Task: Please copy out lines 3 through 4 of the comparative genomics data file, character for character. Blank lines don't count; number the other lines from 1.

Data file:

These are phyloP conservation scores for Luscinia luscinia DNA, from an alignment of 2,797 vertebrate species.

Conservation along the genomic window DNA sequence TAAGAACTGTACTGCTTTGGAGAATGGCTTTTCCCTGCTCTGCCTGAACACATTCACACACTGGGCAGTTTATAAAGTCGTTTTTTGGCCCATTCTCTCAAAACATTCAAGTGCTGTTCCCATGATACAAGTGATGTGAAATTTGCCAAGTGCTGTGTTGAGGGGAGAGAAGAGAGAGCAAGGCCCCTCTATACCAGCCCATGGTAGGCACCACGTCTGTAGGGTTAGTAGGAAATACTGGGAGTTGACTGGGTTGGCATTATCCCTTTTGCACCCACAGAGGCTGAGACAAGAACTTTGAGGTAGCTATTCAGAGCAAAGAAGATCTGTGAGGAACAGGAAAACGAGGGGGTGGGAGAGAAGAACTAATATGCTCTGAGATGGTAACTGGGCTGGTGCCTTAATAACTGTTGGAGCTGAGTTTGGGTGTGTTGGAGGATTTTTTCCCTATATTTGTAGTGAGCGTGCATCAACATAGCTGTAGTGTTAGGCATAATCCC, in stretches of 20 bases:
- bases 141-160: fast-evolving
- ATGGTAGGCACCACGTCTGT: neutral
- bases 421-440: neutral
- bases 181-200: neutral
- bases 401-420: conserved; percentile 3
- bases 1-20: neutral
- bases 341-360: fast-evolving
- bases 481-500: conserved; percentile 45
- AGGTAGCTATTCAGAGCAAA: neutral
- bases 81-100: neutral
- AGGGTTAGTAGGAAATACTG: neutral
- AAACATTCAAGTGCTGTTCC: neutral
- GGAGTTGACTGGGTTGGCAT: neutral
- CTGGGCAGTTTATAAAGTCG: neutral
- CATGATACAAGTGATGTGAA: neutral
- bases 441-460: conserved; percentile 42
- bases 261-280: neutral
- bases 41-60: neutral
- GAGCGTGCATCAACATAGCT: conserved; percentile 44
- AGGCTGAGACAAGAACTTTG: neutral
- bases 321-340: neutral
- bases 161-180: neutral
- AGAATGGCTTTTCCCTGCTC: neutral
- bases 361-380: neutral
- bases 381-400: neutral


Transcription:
- bases 141-160: fast-evolving
- ATGGTAGGCACCACGTCTGT: neutral